When it comes to stocks, there's no arguing that our market is a forward-looking machine. But all too often, investors fail to look past relatively short time frames, focusing the bulk of their attention on what might happen in the coming quarters, weeks, months, or even days. 

The largest fortunes, however, will be made by those who invest with much longer-term periods in mind. To that end, we asked three top Motley Fool investors to each discuss a stock to buy for the next generation. Read on to learn why they chose Facebook (NASDAQ:FB), Activision Blizzard (NASDAQ:ATVI), and Mazor Robotics (NASDAQ:MZOR)

Baby holding coins, with money stacked in the background


Two billion users (and counting)

Steve Symington (Facebook): When I'm considering stocks to buy for the next generation of investors and consumers alike, few companies are as well suited to the task as Facebook. The social-media titan not only has a long runway for growth for its namesake platform, but it also enjoys massive opportunities to capitalize on its smaller Instagram, WhatsApp, and Messenger applications.

During its most recent quarterly report, Facebook confirmed that it served 2.01 billion monthly active users, and 1.32 billion daily active users in June alone. Both figures marked solid 17% year-over-year growth. And though its brands remain free to use (and "always will be," it says), the company is effectively monetizing that base; advertising revenue last quarter skyrocketed 47% year over year to $9.164 billion, 87% of which came from mobile sources. On the bottom line, net income rose an even better 71% to just under $3.9 billion, and earnings per share jumped 69% to $1.32.

And for investors wondering just how long Facebook can continue growing, note that roughly two-thirds of the world's population still doesn't have access to the Internet -- something Facebook is aiming to solve through its global Internet.org initiative.

To be fair, shares of Facebook are already up nearly 50% so far in 2017 on the heels of its strong results. But with the stock trading at around 26 times this year's expected earnings -- a fair premium to pay given its outsize earnings growth -- I think this is still a compelling stock for the next generation.

Game on!

Danny Vena (Activision Blizzard): As one the top video-game publishers, Activision is already riding that trend to new heights, with its stock up 49% year to date. But it has an even greater opportunity for the next generation -- esports.

Activision announced in July that it had sold the first seven teams for its upcoming Overwatch League to a number of big names from both traditional sports and esports, including Robert Kraft of the New England Patriots and Stan Kroenke of the Los Angeles Rams, for an estimated at $20 million each. Recent reports indicate the company has completed additional deals, signing 13 of the 14 teams that will compete in the first season. This is the first global professional esports league with city-based teams.

Activision also boasts five of the top 10 most watched esports titles on Twitch, a video game live-streaming site. These include Hearthstone (No. 3), Overwatch (No. 5), StarCraft II (No. 6), Heroes of the Storm (No. 7), and Call of Duty: Infinite Warfare (No. 10) in July, according to market intelligence firm Newzoo.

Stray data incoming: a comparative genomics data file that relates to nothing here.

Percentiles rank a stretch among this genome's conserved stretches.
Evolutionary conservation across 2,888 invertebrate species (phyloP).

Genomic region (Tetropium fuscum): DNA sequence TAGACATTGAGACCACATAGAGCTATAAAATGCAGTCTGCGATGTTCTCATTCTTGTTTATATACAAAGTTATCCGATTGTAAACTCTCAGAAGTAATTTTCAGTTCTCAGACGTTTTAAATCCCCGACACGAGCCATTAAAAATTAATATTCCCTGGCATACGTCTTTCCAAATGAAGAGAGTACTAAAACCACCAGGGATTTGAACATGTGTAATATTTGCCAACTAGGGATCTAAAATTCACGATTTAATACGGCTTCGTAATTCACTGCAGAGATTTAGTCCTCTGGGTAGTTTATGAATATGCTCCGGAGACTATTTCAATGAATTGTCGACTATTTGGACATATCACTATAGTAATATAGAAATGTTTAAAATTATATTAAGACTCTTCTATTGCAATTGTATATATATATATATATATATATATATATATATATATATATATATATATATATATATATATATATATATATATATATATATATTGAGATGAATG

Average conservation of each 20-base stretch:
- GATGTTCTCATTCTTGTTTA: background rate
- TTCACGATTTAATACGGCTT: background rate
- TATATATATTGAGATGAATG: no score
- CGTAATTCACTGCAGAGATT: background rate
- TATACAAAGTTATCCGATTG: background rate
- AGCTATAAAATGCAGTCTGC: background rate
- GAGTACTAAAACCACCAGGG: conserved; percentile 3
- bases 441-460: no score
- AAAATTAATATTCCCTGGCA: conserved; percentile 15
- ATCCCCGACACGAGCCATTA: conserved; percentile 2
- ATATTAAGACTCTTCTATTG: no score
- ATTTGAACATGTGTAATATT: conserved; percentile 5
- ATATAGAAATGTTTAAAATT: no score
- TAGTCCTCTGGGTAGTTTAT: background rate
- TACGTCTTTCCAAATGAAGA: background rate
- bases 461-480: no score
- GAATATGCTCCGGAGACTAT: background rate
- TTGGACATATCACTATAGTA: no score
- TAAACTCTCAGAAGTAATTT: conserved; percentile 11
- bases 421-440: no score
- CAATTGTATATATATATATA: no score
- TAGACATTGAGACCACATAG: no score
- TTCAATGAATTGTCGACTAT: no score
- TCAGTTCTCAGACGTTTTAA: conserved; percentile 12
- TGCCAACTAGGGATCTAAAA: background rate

Esports can generate revenue in many of the same ways as traditional sports, including media rights, advertising, sponsorship, ticket sales, and game publisher fees. Activision recently entered into a media rights partnership for some of its games.

The esports and streaming market is expected to generate $1.8 billion in 2017, and $3.5 billion by 2021, according to Juniper Research.

Activision has already raised its guidance twice this year. In its most recent quarter, Activision grew revenue by 4% year over year to $1.6 billion, while earnings per share jumped 60%. 

How to benefit from the rise of robots

Cory Renauer (Mazor Robotics): I don't think this generation or the next will need to concern itself with autonomous robots in the operating theater, but hospitals can't seem to switch from handheld scalpels to robot-assisted surgical tools fast enough. Mazor Robotics has carved out a niche for itself as the leading manufacturer of systems that allow surgeons to perform relatively routine spinal procedures with tiny instruments.

The minimally invasive procedures that Mazor's surgical systems perform lead to fewer complications and shorter recovery times. Demand from U.S. hospitals that face penalties for post-surgery readmissions has helped Mazor's second-quarter revenue explode 87% higher than the same period last year to $15.5 million.

Mazor's success has attracted competitors, but the 900-pound gorilla in the space, Medtronic, is more of an ally than a threat. Last year the pair signed an agreement that pushed up orders for new systems to record levels and involves an equity stake that aligns the device giant's interests with Mazor's.

The market for robot-assisted spinal procedures could jump from about $26 million last year to more than $2.77 billion by 2022. Right now, Mazor is the best way to ride this trend. With a tiny little market cap of just $1.1 billion at recent prices, this high flying stock has a lot of room to run in the years to come. 

Cory Renauer has no position in any of the stocks mentioned. Danny Vena owns shares of Activision Blizzard and Facebook and has the following options: long January 2018 $25 calls on Activision Blizzard. Steve Symington has no position in any of the stocks mentioned. The Motley Fool owns shares of and recommends Activision Blizzard and Facebook. The Motley Fool has a disclosure policy.